Yoga and meditation have many principles in common. Yoga tends to deal with exercises that stretch and strengthen the body, and meditation focuses more on the spiritual aspects of life, and strengthening the soul. For each modality to be successful, one has to learn how to control the mind.
TAKING THE BREATH
We talk about the breath of life… and yes, this works on a physical level… without breathing there is no life! But what is the breath of mind? At a spiritual level the breath of mind relates to the quality of our thoughts and therefore our experience of life. Inhale positive and powerful energy, and breathe in love and peace. As we generate those high-vibration thoughts, we are more easily able to exhale and expel negative and stressful thoughts and emotions. We definitely do not want those toxins to linger in our body or mind in any form.
Breathing is a recognition of the presence of the life force… the soul…the being… and that ‘I am the soul’, the one who is experiencing life through matter, through this body. But what does it mean to breathe spiritually? It means to take in every moment that we spend with quality thoughts like love, appreciation and gratitude as these will be both powerful and energising for the soul.
Only that which we take in with love will be nourishing for the soul, just as with the food that we eat. Both the body and soul can more easily digest that which is both wholesome and healthy; this enables us to grow and flourish.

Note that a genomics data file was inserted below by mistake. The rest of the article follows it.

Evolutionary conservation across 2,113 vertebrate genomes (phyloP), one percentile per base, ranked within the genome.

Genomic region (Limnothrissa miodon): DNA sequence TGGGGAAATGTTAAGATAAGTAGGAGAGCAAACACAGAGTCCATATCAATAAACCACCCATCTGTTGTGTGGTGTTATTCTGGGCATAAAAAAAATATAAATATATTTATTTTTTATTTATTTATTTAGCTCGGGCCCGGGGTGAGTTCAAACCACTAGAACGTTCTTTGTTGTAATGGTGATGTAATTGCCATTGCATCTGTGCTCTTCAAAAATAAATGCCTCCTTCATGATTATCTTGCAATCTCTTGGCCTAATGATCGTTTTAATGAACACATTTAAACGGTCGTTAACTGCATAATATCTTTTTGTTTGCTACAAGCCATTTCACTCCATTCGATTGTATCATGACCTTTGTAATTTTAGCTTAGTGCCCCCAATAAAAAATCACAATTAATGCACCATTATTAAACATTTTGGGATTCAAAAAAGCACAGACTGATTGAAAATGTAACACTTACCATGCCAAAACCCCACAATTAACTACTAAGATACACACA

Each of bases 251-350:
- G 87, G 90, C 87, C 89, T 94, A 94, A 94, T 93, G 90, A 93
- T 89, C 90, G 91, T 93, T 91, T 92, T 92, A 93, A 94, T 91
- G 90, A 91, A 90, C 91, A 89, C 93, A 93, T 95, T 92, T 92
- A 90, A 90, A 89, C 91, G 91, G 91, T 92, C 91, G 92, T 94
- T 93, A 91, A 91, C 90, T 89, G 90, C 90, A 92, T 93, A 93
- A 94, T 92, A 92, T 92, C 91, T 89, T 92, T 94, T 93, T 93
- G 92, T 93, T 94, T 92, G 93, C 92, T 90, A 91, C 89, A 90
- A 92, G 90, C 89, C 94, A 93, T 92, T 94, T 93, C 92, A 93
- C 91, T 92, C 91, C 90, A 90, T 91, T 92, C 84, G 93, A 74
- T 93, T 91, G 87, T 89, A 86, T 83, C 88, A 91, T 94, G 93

Anything toxic that we take into ourselves will only damage us. It is very important for us to spiritually breathe with our soul lungs, just as we breathe with the physical lungs. Therefore, we have to be very mindful to maintain our good health in body, mind and spirit.
LEARNING TO SIT IN SILENCE
The poses of hatha yoga are there to make the body physically flexible and adaptable… malleable…. These postures help us to build up our muscles; to tone the body and increase our overall stamina. Likewise, meditation makes the mind strong and healthy and makes us tolerant and adjustable. Therefore, it is important to pay attention to both, our diet for the body and our mind.
The power of silence enables the soul to take time out; to re-adjust and become re-centred; and to find our natural poise and balance. Just as with physical yoga, many postures require the soul to have great focus, and to concentrate the mind with determination. These are admirable qualities used to balance the body and mind.
KEEPING THE THIRD EYE OPEN
This is the inner eye of understanding, where we are looking from deep within, from the dimension of spirit. As we become familiar with our inner wisdom, then we will begin to live more naturally from this spiritual place.
When we appreciate and value the practice of meditation, the yoga of the mind, it means that we will be careful to pay attention to the nature and quality of our thoughts throughout the day. We will check and change those thoughts when necessary, because our aim in life is to maintain clarity and balance. Ultimately, we have a desire to be peaceful, healthy and happy.
From a spiritual perspective, and as a spiritual being, I know that innate virtues and specialities form the foundation of ‘who I am’. When I practice affirmations, it is like I am breathing life back into these virtues. When I remember my original nature of the ‘self’ as a spiritual being, as pure energy and light, then I can experience some of these eternal truths.
I am love…. I am light… I am peace… I am happy… I am joy… I am wise… I am strong… and eternally… I am…. Om Shanti… I am a peaceful soul….
Courtesy of itstimetomeditate.org
Aruna Ladva is an author and the director of Rajyoga meditation centres in Kuwait and Egypt.